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Wyclef Jean (IPA: /ˈwajklɛf ˈʒɑn/) born Nelust Wyclef Jean on October 17, 1972) is a Haitian American musician, actor, producer and member of the hip hop trio The Fugees.
Born in Croix-des-Bouquets, Haiti, he was named Wyclef Jean by his foster father, a pastor who re-named him after John Wycliffe. He moved with his family to Brooklyn, New York when he was nine, then to northern New Jersey. In 1994 he married Haitian-American fashion designer Marie Claudinette Pierre-Jean. Pierre-Jean is a former pre-med student at Montclair State University, New Jersey turned fashion designer. Named after Haitian beauty queen Claudinette Fouchard, Pierre-Jean launched her design collection "Fusha". The couple have one daughter, Angelina Claudinelle, whom they adopted from the United States in March 2005 at three months old. Angelina was not named after their good friend, actress Angelina Jolie. He mentioned on his appearance on the Tyra Banks show that she was named Angelina simply for the fact that she was an angel. Jean has been a resident of Saddle River, New Jersey. In 2005, Jean established the Yéle Haiti foundation. In its first year of operation, the foundation, with funding by Comcel, provided scholarships to 3,600 children in Gonaives after the devastation by Hurricane Jeane. In its second year of operation, it is almost doubling the amount of the scholarships and spreading them throughout Haiti, providing tuition in 5 regions. 6,800 scholarships will be provided to children in Port-au-Prince, Gonaives, Les Cayes, Port-de-Paix and Cap Haitian through Yéle Haiti’s efforts.
Ruffhouse Records, which released the group's debut album, Blunted on Reality. It sold poorly, but follow-up album The Score sold over 17 million copies worldwide. Jean announced plans to begin a solo career with 1997's Wyclef Jean Presents the Carnival Featuring the Refugee All-Stars (generally called The Carnival). The album's guests included Hill and Pras along with Jean's siblings Melky Sedeck and Farel Sedeck Guerschom Jean, the I Threes (back-up vocals for Bob Marley), The Neville Brothers and Celia Cruz. The album was a hit, as were two singles: "We Trying to Stay Alive" (adapted from The Bee Gees' "Stayin' Alive") and "Gone Till November" (recorded with the New York Philharmonic Orchestra). The Fugees remained in limbo during this time, with the follow-up to The Score being continually postponed as all three members cultivated solo careers. At the concert Woodstock 1999, Jean paid homage to 1969 Woodstock performer Jimi Hendrix by setting fire to his guitar after playing "The Star Spangled Banner", and burnt his fingers while doing so. Jean's second solo album, released in 2000, was The Ecleftic: 2 Sides II a Book. This was recorded with guests including Youssou N'Dour, Earth, Wind & Fire, Kenny Rogers, The Rock and Mary J. Blige. With Blige he released "911" as a single. He was nominated for Best Hip-Hop Act at the 2000 MTV Europe Music Awards. Jean's third album, Masquerade, was released in 2002. His fourth album, The Preacher's Son, was released in November 2003 as the follow-up to his first solo album, the Carnival. In 2004, he released his fifth album, entitled Sak Pasé Presents: Welcome to Haïti (Creole 101) (released in the United States by Koch Records). Most of its songs are in his native language of Haitian Creole. He also covered Creedence Clearwater Revival's song "Fortunate Son" for the soundtrack of the 2004 film remake of The Manchurian Candidate and wrote the song Million Voices for the film Hotel Rwanda. Jean also produced and wrote songs for the soundtrack to Jonathan Demme's 2003 documentary The Agronomist, about the Haitian activist and radio personality Jean Dominique. With Jerry 'Wonder' Duplessis, Jean also composed the score of the documentary Ghosts of Cité Soleil, in which he appears onscreen speaking by telephone in 2004 to a "chimere" gang-leader and aspiring rapper, Winston "2Pac" Jean. During a period between 2004 and 2006 and fueled by a reunion performance in Dave Chappelle's Block Party, it appeared that the Fugees were on track to record a new album, however Fugees member Pras claims to Billboard "To put it nicely, it's dead." He says the root of this animosity is the third member of the group, Lauryn Hill, saying to Billboard, "Me and Clef, we on the same page, but Lauryn [Hill] is in her zone, and I'm fed up with that shit. Here she is, blessed with a gift, with the opportunity to rock and give and she's running on some bulls**t? I'm a fan of Lauryn's but I can't respect that." Jean announced he would release an album in September 2007 that he recorded in Atlanta, Georgia with the help of T.I.. Right now, Wyclef released a new song called Sweetest Girl (Dollar Bill) featuring Lil' Wayne, Niia and Akon, which references the song C.R.E.A.M. by the Wu-Tang Clan.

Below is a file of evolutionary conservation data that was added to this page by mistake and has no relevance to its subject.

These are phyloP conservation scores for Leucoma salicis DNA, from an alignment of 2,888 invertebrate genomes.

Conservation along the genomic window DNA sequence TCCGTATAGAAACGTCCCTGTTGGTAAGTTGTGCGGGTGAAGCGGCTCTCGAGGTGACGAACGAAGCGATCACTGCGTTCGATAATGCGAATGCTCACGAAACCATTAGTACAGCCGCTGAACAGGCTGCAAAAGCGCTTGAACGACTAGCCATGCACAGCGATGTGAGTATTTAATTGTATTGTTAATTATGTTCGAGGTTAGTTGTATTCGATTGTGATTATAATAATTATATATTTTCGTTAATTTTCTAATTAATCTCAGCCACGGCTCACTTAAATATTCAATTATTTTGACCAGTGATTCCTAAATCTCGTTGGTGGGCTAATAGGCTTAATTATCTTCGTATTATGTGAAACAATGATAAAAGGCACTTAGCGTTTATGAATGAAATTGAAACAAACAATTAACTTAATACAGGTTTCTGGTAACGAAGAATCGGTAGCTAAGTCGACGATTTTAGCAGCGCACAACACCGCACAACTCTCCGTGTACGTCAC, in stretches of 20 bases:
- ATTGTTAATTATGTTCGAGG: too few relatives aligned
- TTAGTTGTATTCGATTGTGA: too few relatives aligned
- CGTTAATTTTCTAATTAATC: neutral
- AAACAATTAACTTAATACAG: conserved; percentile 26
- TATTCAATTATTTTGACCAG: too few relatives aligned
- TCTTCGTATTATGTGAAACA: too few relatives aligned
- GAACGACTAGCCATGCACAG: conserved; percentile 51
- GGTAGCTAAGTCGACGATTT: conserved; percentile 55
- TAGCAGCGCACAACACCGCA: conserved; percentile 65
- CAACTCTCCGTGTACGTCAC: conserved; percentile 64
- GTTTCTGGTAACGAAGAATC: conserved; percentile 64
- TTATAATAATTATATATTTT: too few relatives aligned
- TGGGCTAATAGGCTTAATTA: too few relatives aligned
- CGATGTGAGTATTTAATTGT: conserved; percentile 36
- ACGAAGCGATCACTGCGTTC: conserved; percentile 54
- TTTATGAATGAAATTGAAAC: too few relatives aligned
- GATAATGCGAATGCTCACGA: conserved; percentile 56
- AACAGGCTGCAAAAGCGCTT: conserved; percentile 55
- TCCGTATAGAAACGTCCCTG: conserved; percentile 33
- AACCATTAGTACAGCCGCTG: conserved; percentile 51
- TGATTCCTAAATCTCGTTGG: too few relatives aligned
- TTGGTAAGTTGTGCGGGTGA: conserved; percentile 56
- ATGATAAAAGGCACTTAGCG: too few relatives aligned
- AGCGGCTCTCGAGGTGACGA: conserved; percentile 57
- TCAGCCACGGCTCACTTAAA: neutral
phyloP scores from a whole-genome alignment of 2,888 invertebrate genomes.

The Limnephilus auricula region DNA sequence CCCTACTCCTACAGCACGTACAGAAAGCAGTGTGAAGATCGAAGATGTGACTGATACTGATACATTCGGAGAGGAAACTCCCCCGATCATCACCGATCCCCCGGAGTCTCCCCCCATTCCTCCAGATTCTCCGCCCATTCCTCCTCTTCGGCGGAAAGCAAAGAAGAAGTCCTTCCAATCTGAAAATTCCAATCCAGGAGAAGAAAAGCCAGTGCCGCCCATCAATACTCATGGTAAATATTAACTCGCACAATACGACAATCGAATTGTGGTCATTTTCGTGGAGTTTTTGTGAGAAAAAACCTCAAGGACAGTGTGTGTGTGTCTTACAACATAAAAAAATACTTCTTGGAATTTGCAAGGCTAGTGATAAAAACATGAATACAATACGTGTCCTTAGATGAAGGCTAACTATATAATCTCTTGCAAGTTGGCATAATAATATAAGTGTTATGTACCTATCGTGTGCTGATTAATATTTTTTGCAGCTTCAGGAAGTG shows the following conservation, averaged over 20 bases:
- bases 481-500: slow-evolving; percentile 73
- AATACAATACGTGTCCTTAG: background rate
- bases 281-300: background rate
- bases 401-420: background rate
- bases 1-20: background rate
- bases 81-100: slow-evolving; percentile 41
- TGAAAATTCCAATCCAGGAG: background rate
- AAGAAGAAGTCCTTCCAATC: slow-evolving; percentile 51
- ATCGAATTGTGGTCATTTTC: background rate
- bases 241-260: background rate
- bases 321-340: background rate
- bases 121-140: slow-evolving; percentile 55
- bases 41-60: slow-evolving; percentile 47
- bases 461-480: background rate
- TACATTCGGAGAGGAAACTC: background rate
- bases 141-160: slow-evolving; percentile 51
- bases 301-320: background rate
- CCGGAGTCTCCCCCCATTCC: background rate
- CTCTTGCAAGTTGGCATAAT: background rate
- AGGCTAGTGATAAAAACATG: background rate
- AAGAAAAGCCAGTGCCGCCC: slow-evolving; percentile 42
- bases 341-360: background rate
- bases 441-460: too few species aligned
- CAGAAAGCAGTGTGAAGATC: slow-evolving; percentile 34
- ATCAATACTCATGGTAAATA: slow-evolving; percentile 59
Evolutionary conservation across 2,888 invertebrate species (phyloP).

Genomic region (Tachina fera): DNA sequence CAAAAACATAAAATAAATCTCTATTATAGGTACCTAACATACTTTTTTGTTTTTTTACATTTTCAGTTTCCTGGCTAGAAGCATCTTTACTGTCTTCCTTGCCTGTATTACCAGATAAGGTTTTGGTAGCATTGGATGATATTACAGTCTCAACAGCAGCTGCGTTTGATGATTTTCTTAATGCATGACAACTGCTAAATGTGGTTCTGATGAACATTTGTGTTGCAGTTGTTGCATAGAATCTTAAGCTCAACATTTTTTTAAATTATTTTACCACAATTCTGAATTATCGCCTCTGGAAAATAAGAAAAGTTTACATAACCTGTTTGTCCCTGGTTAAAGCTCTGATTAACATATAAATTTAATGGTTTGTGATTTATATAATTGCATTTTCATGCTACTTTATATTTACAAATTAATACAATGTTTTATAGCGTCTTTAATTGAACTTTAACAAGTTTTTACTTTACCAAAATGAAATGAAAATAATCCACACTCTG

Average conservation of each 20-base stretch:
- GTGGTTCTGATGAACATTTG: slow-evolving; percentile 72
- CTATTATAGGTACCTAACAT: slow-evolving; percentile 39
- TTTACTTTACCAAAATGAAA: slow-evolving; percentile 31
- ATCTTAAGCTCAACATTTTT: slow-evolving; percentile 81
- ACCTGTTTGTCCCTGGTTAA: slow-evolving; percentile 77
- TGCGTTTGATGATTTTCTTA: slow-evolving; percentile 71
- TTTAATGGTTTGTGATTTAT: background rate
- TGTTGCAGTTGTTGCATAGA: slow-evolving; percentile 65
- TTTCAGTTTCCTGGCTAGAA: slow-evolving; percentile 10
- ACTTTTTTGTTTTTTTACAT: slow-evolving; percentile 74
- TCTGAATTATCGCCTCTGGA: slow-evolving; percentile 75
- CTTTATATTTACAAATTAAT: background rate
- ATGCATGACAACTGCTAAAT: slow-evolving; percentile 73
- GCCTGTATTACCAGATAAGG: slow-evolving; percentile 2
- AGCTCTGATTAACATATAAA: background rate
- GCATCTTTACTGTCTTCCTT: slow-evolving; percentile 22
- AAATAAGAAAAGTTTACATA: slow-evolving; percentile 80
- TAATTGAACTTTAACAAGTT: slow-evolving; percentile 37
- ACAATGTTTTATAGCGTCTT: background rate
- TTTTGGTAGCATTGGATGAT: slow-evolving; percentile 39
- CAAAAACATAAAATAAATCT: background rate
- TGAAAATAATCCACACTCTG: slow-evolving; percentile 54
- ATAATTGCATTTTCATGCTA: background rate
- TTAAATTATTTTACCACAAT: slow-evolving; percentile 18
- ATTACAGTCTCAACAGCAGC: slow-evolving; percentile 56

Jean has been active in his support of his native country and created the foundation Yéle Haiti to provide humanitarian aid and assistance to Haïti. He describes Yéle as a non-political organization intended to empower the people of Haïti and the Haïtian diaspora to rebuild their nation, saying, "The objective of Yéle Haiti is to restore pride and a reason to hope, and for the whole country to regain the deep spirit and strength that is part of our heritage". Yele Haiti was created in October 2004 with Wyclef's cousin Jerry 'Wonder' Duplessis and humanitarian experts Sanjay Rawal and Natabara Rollosson. Projects were launched in January of 2005. Angelina Jolie and Brad Pitt were present for the first anniversary of the launch in 2006. In January 2007, Jean became a roving ambassador for Haiti, to help improve its image abroad.May 20 2008 - Yele Haiti partners with WFP ( World Food Programme)the United Nations to launch www.togetherforhaiti.org.
From Wikipedia, the free encyclopedia
Official Homepage: www.wyclef.com
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